I applaud schools like Coalinga High School, which just provided a Macbook Air for each student in the 1,100-member student body, which is called 1:1 for short. Laton High School just went 1:1 with Chromebooks. And, of course, there are others who are working to make the necessary changes, reforms and transformations.

But there are major current educational movements across our country that are almost nonexistent in our region. These include things like design thinking, project-based learning, the maker movement, #20 time projects, personalized learning, digital portfolios, new literacies such as social media – just to name a few.

Many of our high school students are being ill-prepared for the 21st-century workplace. Students may begin to opt more often for online classrooms or other alternative settings while waiting for their neighborhood schools to respond to 21st-century demands.

I do not have enough confidence that real reform will take place until one thing happens: Students must demand it. Just like all of our great social movements, nothing will happen globally until the people who are affected the most rise up and say, “No more.”

Our high school students need to be enlightened on just what they have a right to expect educationally and then approach their education from a students’ rights issue, or even a human rights issue. More than ever, we have the opportunity for real change.

We have the funding, available technology and partnerships. All of our students should have daily access to technology, real-world applications, professional mentors and 21st-century professional experiences. Students should be equipped with information related to their rights and what they need to be truly college and career ready. Our students will have to be able to articulate for themselves what they want and need related to their education. And when they do, I think we will finally see real change.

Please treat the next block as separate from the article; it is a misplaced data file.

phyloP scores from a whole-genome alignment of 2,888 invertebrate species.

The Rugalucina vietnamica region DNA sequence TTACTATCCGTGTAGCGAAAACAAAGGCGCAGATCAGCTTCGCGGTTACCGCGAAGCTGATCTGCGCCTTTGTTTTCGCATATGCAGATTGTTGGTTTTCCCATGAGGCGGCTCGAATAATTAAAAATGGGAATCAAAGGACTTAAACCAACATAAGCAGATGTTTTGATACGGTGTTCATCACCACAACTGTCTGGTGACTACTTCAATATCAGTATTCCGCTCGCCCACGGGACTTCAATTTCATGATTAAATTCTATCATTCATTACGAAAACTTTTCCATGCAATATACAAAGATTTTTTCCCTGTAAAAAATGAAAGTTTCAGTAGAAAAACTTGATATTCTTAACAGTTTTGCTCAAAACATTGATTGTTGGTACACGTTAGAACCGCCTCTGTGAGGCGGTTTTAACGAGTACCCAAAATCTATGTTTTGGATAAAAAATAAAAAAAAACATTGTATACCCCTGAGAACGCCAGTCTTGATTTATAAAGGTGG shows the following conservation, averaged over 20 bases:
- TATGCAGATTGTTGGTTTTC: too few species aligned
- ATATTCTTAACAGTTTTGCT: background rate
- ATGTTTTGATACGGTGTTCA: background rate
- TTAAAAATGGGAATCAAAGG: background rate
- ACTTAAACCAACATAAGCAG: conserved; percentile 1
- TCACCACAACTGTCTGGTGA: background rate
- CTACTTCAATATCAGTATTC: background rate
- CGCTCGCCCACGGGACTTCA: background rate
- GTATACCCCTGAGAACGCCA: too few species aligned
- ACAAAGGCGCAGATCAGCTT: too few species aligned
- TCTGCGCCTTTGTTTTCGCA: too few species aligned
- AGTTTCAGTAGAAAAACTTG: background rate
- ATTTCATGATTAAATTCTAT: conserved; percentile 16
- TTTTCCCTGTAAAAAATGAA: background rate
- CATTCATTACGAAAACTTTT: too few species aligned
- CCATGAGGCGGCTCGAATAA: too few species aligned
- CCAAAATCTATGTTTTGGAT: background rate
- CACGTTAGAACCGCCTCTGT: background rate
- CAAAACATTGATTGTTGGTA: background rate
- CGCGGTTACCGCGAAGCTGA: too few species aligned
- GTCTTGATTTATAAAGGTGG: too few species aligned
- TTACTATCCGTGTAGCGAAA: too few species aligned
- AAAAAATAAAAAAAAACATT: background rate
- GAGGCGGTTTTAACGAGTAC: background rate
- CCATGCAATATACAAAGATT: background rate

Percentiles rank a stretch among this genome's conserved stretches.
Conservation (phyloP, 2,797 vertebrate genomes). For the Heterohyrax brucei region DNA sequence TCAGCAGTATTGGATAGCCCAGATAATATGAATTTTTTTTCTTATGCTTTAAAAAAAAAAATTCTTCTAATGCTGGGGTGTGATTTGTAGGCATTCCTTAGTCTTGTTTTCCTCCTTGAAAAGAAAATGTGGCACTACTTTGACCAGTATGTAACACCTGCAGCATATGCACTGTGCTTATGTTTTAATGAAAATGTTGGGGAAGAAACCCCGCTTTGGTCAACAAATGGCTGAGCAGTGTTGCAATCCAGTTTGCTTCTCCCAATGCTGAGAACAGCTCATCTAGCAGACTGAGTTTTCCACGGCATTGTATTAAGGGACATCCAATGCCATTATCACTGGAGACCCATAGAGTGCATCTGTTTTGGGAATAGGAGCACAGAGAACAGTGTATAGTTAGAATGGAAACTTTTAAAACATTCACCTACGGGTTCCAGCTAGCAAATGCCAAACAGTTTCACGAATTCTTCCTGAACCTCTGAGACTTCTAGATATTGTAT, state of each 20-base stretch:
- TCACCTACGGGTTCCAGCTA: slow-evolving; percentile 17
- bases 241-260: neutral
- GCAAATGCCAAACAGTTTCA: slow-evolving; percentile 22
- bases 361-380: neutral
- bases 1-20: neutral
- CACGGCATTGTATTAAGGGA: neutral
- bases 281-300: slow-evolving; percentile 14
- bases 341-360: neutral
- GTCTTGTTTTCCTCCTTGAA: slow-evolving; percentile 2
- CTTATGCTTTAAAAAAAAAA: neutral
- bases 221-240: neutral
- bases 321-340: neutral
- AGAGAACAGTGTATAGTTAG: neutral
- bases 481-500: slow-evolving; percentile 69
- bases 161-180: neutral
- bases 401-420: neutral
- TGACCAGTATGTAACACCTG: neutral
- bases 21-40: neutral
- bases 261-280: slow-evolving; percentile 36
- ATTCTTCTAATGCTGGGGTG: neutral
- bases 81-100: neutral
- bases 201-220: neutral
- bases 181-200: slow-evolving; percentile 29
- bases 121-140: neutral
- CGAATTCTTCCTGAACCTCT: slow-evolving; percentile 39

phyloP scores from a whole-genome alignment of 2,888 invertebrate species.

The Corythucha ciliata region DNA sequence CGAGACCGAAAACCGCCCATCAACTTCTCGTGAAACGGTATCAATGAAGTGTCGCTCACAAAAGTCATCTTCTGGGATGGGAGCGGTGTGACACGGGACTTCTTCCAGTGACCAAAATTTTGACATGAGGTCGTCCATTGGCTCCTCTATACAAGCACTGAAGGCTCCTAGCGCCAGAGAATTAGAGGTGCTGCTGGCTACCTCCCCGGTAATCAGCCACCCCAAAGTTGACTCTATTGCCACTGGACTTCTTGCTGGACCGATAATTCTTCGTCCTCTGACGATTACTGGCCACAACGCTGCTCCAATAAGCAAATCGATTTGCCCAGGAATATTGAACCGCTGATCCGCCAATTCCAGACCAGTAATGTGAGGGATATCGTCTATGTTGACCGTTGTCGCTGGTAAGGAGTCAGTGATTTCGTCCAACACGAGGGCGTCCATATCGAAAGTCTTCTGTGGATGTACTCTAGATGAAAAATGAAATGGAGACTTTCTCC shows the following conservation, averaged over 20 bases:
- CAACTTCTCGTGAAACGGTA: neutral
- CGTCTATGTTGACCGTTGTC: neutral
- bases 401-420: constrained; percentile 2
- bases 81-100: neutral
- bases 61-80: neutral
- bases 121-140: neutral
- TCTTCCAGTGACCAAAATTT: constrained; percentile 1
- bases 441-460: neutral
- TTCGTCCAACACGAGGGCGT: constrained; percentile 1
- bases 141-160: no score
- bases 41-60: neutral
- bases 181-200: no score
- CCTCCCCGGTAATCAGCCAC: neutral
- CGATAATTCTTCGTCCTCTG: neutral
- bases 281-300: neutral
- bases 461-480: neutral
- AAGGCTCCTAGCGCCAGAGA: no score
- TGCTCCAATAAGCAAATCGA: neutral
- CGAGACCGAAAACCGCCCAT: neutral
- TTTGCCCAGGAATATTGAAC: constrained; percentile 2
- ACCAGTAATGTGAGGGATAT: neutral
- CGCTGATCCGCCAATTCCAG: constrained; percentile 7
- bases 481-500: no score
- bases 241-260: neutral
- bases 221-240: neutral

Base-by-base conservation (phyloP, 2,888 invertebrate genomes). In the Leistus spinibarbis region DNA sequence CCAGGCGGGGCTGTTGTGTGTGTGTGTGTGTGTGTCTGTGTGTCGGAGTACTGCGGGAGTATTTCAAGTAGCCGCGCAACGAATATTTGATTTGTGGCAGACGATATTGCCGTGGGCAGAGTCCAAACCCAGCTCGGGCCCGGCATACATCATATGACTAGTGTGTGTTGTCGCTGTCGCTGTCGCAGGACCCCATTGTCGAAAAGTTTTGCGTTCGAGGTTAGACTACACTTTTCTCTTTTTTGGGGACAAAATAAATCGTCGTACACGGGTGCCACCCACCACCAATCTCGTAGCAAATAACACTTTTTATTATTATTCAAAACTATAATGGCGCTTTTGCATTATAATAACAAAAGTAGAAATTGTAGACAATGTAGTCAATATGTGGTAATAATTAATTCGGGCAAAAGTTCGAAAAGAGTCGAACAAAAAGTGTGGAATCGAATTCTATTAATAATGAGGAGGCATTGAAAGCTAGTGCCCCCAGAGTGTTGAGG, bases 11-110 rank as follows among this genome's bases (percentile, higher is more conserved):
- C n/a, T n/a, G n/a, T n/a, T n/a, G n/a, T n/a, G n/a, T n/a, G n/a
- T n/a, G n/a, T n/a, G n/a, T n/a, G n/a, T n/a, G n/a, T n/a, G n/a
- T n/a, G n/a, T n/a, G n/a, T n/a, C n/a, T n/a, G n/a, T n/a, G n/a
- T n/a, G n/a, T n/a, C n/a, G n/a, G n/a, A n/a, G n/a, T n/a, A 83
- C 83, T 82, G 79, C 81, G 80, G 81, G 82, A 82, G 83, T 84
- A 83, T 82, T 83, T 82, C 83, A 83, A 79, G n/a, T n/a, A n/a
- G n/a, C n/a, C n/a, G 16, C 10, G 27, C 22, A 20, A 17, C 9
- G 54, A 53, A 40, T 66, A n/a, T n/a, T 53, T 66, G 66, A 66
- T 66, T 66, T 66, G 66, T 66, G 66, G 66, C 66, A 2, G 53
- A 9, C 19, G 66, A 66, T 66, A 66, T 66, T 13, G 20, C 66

I have always believed that education is empowerment. Well, we need to empower our students to transform our schools. We have great leaders and educators in our community. Our Fresno County superintendent of schools, Jim Yovino, is championing many great things including career technical education and the arts – and rightly so. We also have strong organizations, like Fresno Building Healthy Communities, involved in advancing opportunities for all of our students. But these folks cannot do it alone. We need everyone involved to demand massive reform and transformation. We need greater collective will and commitment to give our students the relevant education they so desperately need and deserve.

And maybe most importantly, we need to hear from our students. Ultimately, the student voice will be the one powerful enough to ultimately to make a difference. Now, more than ever, I think we need to empower them and then listen to them.

Michael W. Niehoff of Friant is a systems and leadership coach in the curriculum and instruction division with the Fresno County Office of Education.